There are so many more ways that our parish shows its faith in the Resurrection. As with everything, this starts at Mass. We kneel before the risen Christ in the Eucharist and whisper the words of St Thomas, “my Lord and my God” (btw, Mass attendance is up). Think specifically about healing Masses, though. You come forward to receive blessings for healing with the faith that Christ will bring healing to your wounds, peace to your burdens, and joy to your sadness. It’s really the faith that Christ has power over all things; if he can overcome death, he can overcome anything in your life!

One visit to the Pope Francis Outreach Center reveals the faith in the risen Christ of this parish. You firmly believe that Christ lives in the poor (cf. Mt 25), and you feed him accordingly. This and so many other aspects of your witness to the Resurrection are greatly in sync with what Pope Francis has said:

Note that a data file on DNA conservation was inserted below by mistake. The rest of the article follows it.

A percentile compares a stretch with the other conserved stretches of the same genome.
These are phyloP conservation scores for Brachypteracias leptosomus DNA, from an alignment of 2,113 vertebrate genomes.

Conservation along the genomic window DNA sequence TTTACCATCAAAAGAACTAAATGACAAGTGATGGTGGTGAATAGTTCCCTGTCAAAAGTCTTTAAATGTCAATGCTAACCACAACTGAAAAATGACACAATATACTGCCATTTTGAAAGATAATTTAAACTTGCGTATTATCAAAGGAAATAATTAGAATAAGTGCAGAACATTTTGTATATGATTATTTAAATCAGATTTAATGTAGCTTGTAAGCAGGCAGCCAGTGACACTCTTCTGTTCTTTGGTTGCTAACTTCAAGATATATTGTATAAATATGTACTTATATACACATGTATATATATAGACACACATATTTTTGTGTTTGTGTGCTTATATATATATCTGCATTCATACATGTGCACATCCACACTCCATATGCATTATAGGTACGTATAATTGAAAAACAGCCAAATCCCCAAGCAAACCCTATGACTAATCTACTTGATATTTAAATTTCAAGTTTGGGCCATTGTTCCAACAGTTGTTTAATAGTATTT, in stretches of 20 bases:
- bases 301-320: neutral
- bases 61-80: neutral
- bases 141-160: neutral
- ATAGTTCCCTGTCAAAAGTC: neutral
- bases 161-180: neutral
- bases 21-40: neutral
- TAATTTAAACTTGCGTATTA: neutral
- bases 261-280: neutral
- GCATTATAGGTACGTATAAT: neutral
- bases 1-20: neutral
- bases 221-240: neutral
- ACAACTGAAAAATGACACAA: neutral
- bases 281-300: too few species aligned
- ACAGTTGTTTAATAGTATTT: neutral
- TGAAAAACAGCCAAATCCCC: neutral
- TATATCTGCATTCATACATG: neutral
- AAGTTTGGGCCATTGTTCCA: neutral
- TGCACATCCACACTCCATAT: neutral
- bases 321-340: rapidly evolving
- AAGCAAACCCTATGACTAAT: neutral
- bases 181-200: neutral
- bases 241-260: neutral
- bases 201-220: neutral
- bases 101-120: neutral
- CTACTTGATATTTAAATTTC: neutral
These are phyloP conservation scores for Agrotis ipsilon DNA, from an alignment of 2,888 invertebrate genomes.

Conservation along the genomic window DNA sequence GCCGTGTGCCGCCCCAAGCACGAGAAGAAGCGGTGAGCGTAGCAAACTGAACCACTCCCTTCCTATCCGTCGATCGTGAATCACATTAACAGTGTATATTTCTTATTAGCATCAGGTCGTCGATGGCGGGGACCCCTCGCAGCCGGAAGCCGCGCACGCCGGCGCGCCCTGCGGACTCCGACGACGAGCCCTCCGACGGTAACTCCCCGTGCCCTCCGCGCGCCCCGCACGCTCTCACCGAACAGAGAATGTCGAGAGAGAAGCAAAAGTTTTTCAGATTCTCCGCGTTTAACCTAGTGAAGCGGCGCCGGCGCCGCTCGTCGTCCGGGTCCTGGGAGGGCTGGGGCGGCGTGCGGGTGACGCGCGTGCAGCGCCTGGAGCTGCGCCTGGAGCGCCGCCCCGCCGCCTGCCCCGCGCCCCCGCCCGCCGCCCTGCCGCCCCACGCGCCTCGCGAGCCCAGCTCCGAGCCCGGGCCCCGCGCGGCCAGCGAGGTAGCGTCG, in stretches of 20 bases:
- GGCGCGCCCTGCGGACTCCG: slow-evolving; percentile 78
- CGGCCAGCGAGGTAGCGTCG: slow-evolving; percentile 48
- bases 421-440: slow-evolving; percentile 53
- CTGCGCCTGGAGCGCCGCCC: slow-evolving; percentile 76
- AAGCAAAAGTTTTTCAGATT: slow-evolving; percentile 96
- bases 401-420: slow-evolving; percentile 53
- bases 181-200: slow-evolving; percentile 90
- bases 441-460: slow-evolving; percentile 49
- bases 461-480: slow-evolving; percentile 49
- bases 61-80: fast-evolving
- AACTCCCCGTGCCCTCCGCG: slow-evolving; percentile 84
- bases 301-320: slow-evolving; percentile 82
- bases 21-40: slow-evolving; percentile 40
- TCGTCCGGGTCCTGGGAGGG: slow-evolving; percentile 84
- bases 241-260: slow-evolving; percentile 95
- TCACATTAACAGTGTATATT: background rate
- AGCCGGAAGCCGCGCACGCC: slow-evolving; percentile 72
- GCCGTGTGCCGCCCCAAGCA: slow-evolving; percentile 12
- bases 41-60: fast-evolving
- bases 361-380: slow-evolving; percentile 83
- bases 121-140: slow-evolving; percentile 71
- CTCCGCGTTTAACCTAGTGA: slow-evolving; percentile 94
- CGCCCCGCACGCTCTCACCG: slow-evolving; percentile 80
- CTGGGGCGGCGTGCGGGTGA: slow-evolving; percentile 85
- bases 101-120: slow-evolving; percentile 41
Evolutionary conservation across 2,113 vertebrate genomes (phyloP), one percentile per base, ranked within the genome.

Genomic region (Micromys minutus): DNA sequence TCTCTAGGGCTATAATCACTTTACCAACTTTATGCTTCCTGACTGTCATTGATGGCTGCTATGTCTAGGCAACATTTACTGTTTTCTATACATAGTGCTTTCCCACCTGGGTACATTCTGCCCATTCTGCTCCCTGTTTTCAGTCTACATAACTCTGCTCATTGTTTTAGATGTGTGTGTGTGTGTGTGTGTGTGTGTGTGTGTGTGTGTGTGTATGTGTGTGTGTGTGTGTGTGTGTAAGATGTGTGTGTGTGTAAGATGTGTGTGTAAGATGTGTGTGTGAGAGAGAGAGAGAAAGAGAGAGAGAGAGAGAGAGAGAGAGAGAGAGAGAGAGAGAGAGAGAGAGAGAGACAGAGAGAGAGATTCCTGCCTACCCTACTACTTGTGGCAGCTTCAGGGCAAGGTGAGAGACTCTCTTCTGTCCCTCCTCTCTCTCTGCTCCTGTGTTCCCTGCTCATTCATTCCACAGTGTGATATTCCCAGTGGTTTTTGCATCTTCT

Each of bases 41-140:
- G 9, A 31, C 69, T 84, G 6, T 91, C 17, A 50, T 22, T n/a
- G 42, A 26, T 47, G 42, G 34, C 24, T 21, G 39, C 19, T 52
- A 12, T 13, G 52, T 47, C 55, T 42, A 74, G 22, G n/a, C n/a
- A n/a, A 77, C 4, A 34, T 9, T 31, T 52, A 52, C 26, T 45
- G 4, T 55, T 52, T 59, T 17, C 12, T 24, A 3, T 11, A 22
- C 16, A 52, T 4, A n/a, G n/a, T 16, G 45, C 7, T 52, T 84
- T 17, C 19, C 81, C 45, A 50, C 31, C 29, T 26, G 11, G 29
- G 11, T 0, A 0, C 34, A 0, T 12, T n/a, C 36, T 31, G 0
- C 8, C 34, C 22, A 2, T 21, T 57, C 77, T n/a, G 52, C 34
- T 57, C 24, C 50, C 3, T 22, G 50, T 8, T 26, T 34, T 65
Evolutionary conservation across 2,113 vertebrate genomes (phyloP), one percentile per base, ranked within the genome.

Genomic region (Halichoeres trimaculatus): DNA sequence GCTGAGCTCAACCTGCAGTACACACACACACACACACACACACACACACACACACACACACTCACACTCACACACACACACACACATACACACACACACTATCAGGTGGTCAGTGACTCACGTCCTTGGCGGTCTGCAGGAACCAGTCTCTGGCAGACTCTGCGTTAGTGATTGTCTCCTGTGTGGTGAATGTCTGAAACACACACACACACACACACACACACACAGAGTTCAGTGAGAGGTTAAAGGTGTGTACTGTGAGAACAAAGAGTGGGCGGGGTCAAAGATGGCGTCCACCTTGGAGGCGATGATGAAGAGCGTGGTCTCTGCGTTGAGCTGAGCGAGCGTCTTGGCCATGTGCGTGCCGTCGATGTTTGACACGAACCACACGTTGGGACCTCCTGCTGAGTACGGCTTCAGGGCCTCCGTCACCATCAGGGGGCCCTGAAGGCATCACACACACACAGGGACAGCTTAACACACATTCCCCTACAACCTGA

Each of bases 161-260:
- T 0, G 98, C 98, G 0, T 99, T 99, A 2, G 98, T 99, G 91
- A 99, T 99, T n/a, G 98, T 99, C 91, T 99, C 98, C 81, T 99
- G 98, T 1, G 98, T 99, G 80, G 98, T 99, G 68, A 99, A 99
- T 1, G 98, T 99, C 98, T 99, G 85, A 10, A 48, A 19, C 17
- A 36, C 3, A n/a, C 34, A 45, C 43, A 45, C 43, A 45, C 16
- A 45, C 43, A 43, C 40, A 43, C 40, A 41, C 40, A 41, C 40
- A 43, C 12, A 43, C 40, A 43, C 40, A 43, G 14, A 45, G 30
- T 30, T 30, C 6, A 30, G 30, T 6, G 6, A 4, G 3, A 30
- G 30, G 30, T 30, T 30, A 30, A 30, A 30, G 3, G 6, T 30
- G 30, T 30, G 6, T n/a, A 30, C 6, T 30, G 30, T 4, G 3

“The message which Christians bring to the world is this: Jesus, Love incarnate, died on the cross for our sins, but God the Father raised him and made him the Lord of life and death. In Jesus, love has triumphed over hatred, mercy over sinfulness, goodness over evil, truth over falsehood, life over death.”

May we experience the triumphs of our risen Lord and be a witness of them to others, and

May you know the peace of the risen Christ,

Fr Greg

Faith is a Gift

Last week, I had a fascinating conversation with a Jewish man who married a Catholic woman with whom I’m friends. They have two kids who are in their early teens and have been raised Catholic. It was very intriguing to hear him speak about the Catholic faith because he has read and discussed much about it. I said to him a few times that he knows more than most Catholics! He knows the teachings and seems open to believing, but is more skeptical and doubtful about it all right now.

During our brief chat, he raised questions about the Mass – why do we confess sin in the beginning of Mass, why do we bring money up to the altar in the middle of Mass, and how can transubstantiation actually occur. I didn’t give too many answers because we were at a party and it was more of a casual setting. And, I was simply marveling at his questions!

A question with a question